year. far West in the light of the experiences of India, -- According to some recently published statistics China, Japan, Egypt, France, Spain, Italy, Australia, there are now 370 colleges and universities in the Chili and Peru. Take a small example. In Southern United States, with 3,000 professors and 35,000 stu: California, fifteen canals and ditches, aggregating 409 dents. Of these students about 80 per cent. or 10.000 miles in length, and with a surface width of 750 feet, are in denominational institutions. Institutions for convey water from King's River through 1,000 farms higher education, by which are meant, we suppose, containing, all told, 125,000 acres. Other great irri- schools for secondary education, falling short of college gation works are now. in construction, and still others or university rank, under control of Evangelical

Ministerial and Church Record .

churches, have in attendance over 58,000 students, - Pittsburgh from being the sootiest of cities is while 120 theological seminaries, belonging to Evan- the cleanest from its substitution of natural gas for gelical churches, have 4,000 students. These figures bituminous coal. will convey some idea of the extent to which higher education in the United States is under Christian con

-The assessed value of the property of the South trol. Or, to look at them in another way, they convey

has increased over $800,000,000 in the last seven an idea of what Christian churches and societies are

years, or about $125,000,000 a year. doing for Christian education in that country.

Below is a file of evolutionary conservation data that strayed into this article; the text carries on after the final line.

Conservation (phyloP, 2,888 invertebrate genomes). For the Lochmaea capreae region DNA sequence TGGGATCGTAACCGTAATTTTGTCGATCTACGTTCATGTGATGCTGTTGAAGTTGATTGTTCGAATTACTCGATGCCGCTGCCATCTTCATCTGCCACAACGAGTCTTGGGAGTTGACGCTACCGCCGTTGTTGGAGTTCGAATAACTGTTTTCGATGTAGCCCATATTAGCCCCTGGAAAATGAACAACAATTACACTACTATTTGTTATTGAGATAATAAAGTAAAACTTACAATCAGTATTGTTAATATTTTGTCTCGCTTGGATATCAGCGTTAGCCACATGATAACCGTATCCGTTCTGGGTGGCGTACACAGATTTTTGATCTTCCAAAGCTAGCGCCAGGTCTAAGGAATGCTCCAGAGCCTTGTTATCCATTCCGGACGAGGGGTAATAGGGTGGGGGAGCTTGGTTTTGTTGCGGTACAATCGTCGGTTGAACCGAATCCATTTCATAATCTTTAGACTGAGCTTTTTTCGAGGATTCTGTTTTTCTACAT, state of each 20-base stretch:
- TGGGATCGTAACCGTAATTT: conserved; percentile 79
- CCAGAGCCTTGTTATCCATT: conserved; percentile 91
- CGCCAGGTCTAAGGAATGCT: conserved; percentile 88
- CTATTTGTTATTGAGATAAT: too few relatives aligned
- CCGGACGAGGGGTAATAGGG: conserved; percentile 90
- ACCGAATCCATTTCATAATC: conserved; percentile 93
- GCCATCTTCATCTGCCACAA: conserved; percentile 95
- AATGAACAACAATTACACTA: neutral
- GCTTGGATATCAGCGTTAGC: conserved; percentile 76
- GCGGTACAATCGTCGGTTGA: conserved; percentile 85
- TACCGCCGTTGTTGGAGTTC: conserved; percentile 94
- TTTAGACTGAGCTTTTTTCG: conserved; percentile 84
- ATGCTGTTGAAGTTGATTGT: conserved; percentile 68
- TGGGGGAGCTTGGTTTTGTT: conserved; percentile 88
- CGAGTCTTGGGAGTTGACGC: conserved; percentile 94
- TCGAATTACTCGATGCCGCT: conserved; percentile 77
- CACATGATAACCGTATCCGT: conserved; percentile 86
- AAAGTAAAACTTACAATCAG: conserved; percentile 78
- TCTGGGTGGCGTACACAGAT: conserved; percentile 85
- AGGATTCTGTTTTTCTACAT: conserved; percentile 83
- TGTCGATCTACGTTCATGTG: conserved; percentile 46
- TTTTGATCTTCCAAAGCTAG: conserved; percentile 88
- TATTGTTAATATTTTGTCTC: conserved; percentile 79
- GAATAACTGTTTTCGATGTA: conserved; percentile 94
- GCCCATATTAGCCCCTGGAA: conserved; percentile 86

- The Salvation Army recently needed $25,000 for -The last rail was laid on December 14 on the

its work, and raised the amount in one week by what

is called “ A week of self-denial.” It didn't have a Minneapolis, Sault Ste. Marie and Atlantic Railway, thus forming a continuous line from Minneapolis to

single ice cream party or sacred concert or supper. Is Sault Ste. Marie. The Canadian Pacific line reached

there not here a practical lesson ? the Saulte last week, and the only break in an unin.

-Over 7,000 Finns arrived at Castle Garden, New terrupted line from Minneapolis to the Atlantic sea

York, during 1887. They are spoken of as a thrifty board is the international bridge now being built

class of immigrants. across St. Mary's river, and which was to be completed by January Ist.

-The rabbit plague has appeared in Florida. The

animals are playing havoc with the green peas and --It is claimed that there are about 1,300,000 Scan cabbages in the southern section of the State. dinavians in this country, and they are among the most intelligent of our foreign population.

- The new silver vault in the Treasury building at

Washington is finished. It will hold 100,000,000 — The Railway Age says that 12,724 miles of new

standard dollars. main-line railway were built in the United States in 1887. The largest number of miles ever laid before in one year was 11,568, in 1882. The total mileage is now 151,000.

— The building statistics of St. Paul, Minn., for the year show a total of over $11,000,000, being $2,000,

"The word of God grew and multipřed.”-Acts 12: 24. 000 more than last year, and the largest ever known.

-The grandest peak in the United States is said to be Mount Williamson, in Inyo, Cal. It is 15,000